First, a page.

The agricultural industry in the UK is experiencing something of an existential crisis, as the compounding of various domestic and global issues threatens the profitability of independent farms and larger agricultural centres alike. The president of the National Farmers’ Union commented on the agricultural landscape, and Parliament’s duty to farming professionals throughout the country, saying the government needs to ‘get serious’ about support.
Difficult as it is to be a small or medium-scale farmer in the current climate, the vocation is still an incredibly rewarding one – and one which receives considerable backing from UK citizens all the while. As such, starting up or taking over a farm – tough as it may be – represents a meaningful way to strike out in a trade. Safety is always a concern, but especially so where investment is tight; the following tips are designed to help you keep your farm, and everything in it, safe and secure as possible.
Putting Up Signs
Your farm will likely already have field boundaries, whether in the form of fencing or hedgerows. However, these are often not enough to deter accidental trespassers. Trespassers in the form of casual walkers or hikers pose no threat to your equipment, but could accidentally release livestock into a different field – or themselves encounter injury at the hands of your livestock.
As such, putting up signage along your borders and at key entryways can alert walkers that they may be entering your land, and also warn them of the potential hazards that they may encounter. Signage could also warn walkers of actively farmed fields, and potential dangers resulting from agricultural machinery.
Protecting Livestock from Predation
One major risk posed to your livestock exists in the form of predation; natural habitats surrounding farmland are common, and animals native to those areas may attempt to prey on farm animals. Foxes are a particularly common predator in the UK, and are estimated to have cost the agricultural industry over £10 million annually.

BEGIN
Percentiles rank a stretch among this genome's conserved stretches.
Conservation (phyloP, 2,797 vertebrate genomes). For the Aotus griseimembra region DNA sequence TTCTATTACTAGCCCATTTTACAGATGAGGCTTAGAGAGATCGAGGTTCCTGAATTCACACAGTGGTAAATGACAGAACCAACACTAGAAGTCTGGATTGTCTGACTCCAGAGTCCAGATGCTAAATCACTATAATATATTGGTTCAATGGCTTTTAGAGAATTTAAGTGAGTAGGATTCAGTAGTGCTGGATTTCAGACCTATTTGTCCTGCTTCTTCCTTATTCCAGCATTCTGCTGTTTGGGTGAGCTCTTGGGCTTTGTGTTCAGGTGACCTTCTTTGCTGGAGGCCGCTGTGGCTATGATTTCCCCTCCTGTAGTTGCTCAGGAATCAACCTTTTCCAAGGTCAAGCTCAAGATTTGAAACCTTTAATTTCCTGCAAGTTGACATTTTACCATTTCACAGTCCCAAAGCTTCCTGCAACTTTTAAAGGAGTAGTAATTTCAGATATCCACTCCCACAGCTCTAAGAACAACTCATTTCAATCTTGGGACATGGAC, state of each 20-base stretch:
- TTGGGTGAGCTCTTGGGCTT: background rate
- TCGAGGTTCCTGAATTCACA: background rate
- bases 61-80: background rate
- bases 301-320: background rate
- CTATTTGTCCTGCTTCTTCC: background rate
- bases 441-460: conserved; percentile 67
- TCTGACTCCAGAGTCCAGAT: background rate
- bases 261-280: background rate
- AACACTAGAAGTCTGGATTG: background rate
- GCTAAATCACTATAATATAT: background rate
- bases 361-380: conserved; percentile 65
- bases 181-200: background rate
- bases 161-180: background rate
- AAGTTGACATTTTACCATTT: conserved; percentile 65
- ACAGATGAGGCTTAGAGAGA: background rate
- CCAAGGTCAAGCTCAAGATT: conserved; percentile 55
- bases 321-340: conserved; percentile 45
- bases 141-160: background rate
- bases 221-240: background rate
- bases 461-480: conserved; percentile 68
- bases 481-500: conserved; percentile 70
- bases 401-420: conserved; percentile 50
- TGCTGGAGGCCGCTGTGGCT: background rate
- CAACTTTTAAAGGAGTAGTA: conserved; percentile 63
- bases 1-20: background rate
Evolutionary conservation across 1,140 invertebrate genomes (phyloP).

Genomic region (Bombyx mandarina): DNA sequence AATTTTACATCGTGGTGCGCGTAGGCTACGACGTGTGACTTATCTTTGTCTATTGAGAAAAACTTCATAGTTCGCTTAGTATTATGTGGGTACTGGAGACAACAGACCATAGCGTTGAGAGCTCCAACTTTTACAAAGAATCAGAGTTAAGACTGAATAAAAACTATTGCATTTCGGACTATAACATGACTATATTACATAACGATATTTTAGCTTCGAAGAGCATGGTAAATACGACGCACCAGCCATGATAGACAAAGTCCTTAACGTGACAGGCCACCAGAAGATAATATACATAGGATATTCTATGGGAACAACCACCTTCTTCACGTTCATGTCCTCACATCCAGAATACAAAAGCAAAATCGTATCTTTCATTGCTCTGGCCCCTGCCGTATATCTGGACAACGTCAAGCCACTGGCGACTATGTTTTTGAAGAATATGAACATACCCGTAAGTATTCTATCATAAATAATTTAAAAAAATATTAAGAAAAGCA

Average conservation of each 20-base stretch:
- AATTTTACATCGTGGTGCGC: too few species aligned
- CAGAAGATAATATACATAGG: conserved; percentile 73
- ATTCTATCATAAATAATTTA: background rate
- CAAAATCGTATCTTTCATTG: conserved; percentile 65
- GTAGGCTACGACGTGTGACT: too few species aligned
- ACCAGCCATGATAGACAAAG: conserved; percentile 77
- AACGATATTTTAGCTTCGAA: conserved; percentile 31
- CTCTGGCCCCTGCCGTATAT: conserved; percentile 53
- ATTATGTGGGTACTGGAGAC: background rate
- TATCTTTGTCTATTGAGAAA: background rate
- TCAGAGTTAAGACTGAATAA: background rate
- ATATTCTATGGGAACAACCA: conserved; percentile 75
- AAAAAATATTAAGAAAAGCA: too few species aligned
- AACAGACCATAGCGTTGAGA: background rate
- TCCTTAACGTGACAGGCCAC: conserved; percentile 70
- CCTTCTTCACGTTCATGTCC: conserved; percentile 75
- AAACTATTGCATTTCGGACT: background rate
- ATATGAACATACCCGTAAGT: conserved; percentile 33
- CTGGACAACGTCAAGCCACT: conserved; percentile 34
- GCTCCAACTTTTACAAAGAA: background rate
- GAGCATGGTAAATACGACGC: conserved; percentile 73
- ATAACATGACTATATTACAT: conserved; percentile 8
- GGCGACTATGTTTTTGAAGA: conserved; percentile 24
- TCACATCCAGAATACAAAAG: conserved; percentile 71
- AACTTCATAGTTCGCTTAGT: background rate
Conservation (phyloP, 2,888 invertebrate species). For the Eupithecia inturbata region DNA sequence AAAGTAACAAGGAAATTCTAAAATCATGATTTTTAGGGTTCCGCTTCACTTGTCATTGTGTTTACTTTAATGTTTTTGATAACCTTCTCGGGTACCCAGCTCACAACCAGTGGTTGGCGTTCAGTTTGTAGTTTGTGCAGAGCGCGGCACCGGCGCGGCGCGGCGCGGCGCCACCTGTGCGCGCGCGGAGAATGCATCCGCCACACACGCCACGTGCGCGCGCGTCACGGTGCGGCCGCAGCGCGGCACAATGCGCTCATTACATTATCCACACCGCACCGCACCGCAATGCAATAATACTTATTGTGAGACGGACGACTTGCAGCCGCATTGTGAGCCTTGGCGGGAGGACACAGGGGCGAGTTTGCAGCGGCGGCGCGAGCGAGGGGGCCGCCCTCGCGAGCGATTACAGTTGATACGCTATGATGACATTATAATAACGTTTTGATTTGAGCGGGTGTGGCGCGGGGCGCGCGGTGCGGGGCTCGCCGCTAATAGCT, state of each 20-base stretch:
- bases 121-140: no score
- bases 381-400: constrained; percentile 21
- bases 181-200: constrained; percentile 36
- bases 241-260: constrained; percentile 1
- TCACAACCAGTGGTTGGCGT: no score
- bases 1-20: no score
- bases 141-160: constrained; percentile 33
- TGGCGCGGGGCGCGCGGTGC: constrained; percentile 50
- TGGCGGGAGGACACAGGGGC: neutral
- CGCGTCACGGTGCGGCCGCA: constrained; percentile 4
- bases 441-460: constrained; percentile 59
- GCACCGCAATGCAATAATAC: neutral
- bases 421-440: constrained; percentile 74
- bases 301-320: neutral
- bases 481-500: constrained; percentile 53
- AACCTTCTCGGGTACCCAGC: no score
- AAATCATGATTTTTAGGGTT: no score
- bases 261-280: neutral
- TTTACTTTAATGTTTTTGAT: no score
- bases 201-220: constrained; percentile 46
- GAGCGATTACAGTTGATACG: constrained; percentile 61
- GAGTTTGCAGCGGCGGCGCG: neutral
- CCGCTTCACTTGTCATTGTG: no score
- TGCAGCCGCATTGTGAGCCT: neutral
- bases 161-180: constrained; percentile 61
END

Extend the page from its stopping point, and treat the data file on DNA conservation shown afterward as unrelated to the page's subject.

There are various ways in which farmers can combat predation. Sheep housing is a useful way to protect your sheep from foxes and other potential predators, while upkeep of larger fencing solutions with barbed wire can prevent predator ingress.
Securing and Protecting Property
Predators are not the only dangers to your farm livestock and property, though; theft, unfortunately, remains a major concern for agricultural businesses, and safety measures should be extended to the prevention of unauthorised human access. Beyond the reinforcement and signposting of farm boundaries, it is also important to securely lock farm buildings and equipment to prevent access and theft.
Keeping Machinery Safe
Speaking of equipment, agricultural machinery is a significant expense and a major target for thieves. Not only would it be wise to lock machinery away, you could also invest in GPS tracking tiles in order to follow the location of any equipment that does go missing.